The Other Side of the Speculum: A Male Doctor’s Point of View

  • Hang on to your knickers and read what a Doctor has to say on the subject of pap smears and pelvic exams.  What follows is a comment from written by a Doctor that uncovers an honest and all-male point of view (Warning: may be disturbing to some readers):
    Apr 07, 2010 at 4:08 am


    I’ve read several of the posts here, and just wanted to get a few things off my chest . . .

    I am a doctor myself, in a smallish town in the midwest. I’m in a specialty where we do not do pelvic exams, but of course I was trained in how to do them while in medical school. It has always bothered me, for a couple of reasons, but the male/female thing has been the main thing originally. I always got a small, secret thrill out of doing a pelvic exam (or a breast exam, for that matter) on an attractive woman. Because we were told that “it’s not sexual,” “it’s just a medical procedure, nothing sexual about it, no reason to have sexual thoughts,” I though I was weird. I didn’t worry that much because I knew I wasn’t going into an area where I would do exams, but…

    Then, during residency, I worked with a lot of doctors in the community, and discovered that, for most of them, it WAS at least partly sexual: they would sit around in the lounges and such and sometimes discuss the anatomy of beautiful women who’d been in, and on two occasions discussed, in front me and everyone else, the sexual anatomy attributes of women who worked in the hospital, nurses and such that were mutual acquaintances. I was horrified! I have to say, too, that many doctors, when I asked (because it bothered me), talked about it like, “Oh, it’s just another test to have to do, kind of boring, really.”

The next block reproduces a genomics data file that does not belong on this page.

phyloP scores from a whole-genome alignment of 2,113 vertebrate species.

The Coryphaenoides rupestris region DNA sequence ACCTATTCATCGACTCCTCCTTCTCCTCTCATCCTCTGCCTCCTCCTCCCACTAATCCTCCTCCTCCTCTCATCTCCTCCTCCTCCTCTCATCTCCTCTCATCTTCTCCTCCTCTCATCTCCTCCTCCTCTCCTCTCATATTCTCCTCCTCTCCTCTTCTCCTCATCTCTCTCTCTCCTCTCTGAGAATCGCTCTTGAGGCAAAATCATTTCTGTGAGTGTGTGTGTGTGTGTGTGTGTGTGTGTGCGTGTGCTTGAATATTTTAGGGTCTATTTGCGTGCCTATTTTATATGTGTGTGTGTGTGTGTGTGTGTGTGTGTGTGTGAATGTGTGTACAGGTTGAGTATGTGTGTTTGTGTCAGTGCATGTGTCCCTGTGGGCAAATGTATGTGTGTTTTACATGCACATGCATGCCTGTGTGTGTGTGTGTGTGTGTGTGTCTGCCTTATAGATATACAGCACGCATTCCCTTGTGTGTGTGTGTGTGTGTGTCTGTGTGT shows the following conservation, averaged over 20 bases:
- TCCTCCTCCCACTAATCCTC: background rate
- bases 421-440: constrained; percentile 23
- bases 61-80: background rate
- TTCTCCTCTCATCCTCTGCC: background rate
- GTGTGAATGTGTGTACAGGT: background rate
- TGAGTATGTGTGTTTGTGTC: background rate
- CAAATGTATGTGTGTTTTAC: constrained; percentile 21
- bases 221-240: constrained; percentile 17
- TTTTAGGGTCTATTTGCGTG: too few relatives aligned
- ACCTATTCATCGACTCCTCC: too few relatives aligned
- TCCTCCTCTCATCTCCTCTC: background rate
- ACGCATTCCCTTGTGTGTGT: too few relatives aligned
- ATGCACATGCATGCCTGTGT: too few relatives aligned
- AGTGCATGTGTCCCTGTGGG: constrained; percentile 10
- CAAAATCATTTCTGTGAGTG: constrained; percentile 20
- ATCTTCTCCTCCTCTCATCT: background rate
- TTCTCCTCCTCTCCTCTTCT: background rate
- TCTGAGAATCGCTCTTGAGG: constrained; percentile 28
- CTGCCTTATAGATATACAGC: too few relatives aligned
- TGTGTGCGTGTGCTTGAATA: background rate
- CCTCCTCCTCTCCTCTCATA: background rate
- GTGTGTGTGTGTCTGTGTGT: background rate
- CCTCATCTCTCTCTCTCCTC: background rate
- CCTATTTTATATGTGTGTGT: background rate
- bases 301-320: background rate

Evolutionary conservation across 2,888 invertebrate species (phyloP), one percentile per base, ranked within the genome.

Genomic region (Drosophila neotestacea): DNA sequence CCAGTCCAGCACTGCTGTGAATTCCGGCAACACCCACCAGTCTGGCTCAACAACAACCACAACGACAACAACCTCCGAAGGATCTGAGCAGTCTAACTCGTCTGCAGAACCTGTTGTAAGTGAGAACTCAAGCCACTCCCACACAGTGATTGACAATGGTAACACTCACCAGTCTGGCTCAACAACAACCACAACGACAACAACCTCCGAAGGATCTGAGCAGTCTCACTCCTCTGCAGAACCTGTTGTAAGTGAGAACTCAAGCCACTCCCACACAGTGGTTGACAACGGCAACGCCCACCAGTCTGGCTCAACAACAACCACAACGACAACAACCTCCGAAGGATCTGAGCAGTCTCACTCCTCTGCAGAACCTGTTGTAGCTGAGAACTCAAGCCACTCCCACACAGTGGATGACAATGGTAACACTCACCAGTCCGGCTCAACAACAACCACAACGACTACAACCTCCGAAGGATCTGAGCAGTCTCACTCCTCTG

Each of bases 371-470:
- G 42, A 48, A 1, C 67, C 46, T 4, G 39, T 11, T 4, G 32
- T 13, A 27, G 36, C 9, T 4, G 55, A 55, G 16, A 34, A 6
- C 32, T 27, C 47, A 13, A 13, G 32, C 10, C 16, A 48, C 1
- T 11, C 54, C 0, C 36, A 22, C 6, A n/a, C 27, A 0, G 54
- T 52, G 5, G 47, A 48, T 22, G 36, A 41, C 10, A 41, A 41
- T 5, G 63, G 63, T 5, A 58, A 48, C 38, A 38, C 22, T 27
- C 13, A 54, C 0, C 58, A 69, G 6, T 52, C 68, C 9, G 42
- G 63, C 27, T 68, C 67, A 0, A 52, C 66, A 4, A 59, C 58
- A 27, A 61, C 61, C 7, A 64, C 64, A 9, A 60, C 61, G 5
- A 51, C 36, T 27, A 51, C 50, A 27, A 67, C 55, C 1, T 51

Still, the inescapable fact is that a guy likes to look at a naked woman. Period. Doctors are no different. They like to look at naked women, too. So, if they get PAID to look–I mean, really LOOK–at a woman’s sexual organs, and even better, they get to touch them, well… So much the better! I’m not saying that doctors do exams just to get a sexual thrill, because the circumstances really don’t allow a full-out sexual experience, but given a choice between doing a lung exam on an 80-year-old guy or a pelvic exam on an attractive 30-year-old woman, I’d say most docs would MUCH rather do the latter. They’re only human. They would flatly deny having any such thoughts (in most cases), but deep down, they ARE men, after all.

    So, I think sometimes part of what prompts docs to urge women to have more testing is, that secretly they kind of like doing it. The money doesn’t hurt (i.e., they get paid to do it). In terms of pap smears being unnecessary for post-hysterectomy women, they also probably often just don’t know–there are several things in my specialty which GPs do wrong, all the time, even though they should know better. The ACOG recommends that even without doing pap smears, women have pelvic exams regularly, to screen for various cancers that are of very little risk. I’m sure part of that is just the “hyperscreening” that we’ve gotten sucked into, part of it is the money, and part is the male domination of women (gives you a great chance to stand there, fully clothed, with a woman who is naked and in a vulnerable position), and the chance to look at and touch naked women.